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Showing category "Clinical topics" (Show all posts)

Renal tract trauma

Posted by Matthew Mac Partlin on Thursday, August 10, 2017, In : Clinical topics 

You've picked up a competitor from the track following a collision that occurred on the exit of a high speed turn. He's now at the medical centre and has begun to complain of flank pain. He's certainly pretty tender over his right lower ribs posteriorly and on further examinations there's a little bit of blood where wee usually comes out.

Eeek! He might have blunt renal tract trauma.

Luckily, you've just been to this website and read through the material below. Having taken care of the core res...

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The crushing weight of evidence

Posted by Matthew Mac Partlin on Wednesday, September 21, 2016, In : Clinical topics 
It's interesting how things sometimes seem to come together at the same time for different reasons. I've been thinking about extrication recently in the setting of a competitor trapped by compression. That got me thinking about a talk given by Sydney HEMS doctor, Cliff Reid, titled "The wrong stuff" during which he went through some pre-hospital dogma bug-bears (bug-dogs?), including the management of crush injury/syndrome. At the same time of my pondering a tweet went out for a doctor in Ita...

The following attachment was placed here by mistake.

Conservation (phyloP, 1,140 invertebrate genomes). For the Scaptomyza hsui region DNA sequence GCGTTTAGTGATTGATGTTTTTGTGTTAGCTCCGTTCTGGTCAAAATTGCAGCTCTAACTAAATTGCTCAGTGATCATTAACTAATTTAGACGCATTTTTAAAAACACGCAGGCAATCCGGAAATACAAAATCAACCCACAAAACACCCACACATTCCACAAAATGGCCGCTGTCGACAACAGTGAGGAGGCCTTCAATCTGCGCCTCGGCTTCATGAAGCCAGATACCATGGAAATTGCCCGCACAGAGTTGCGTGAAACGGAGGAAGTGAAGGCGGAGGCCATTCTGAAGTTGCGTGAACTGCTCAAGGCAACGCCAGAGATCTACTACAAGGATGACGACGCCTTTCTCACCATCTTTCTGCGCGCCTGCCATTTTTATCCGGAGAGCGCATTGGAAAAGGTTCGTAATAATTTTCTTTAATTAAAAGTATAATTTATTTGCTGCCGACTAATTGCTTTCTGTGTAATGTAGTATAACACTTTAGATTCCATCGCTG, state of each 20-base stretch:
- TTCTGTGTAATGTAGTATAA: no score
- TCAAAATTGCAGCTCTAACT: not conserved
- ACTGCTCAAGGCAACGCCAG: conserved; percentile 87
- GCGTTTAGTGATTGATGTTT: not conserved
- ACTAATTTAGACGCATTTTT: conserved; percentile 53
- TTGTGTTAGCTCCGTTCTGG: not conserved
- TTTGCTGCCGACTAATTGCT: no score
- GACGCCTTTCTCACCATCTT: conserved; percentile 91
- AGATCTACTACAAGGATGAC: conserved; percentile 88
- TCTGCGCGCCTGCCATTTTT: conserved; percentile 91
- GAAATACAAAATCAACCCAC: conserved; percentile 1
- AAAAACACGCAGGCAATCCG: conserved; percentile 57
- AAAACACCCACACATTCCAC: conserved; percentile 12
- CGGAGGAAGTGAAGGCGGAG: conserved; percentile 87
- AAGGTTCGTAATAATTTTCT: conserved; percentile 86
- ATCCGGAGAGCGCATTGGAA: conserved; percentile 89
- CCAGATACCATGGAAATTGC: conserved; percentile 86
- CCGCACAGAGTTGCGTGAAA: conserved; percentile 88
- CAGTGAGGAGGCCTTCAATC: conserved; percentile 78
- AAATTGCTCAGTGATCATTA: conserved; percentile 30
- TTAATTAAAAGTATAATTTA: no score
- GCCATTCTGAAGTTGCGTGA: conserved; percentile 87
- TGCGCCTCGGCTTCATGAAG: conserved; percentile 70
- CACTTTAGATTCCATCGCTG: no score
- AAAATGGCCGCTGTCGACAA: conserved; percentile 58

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Flight after a pneumothorax

Posted by Matthew Mac Partlin on Wednesday, August 10, 2016, In : Clinical topics 

There have been a number of incidents at motorsport events that have resulted in a blunt chest injury mechanism with the competitor presenting to the event medical centre for assessment and while no major injuries were found they have subsequently been diagnosed with a pneumothorax. Usually it has been a small one, associated with one or more fractured ribs, diagnosed on a CT. Some of the more high profile incidents include:


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How to do simulation training well

Posted by Matthew Mac Partlin on Tuesday, August 9, 2016, In : Clinical topics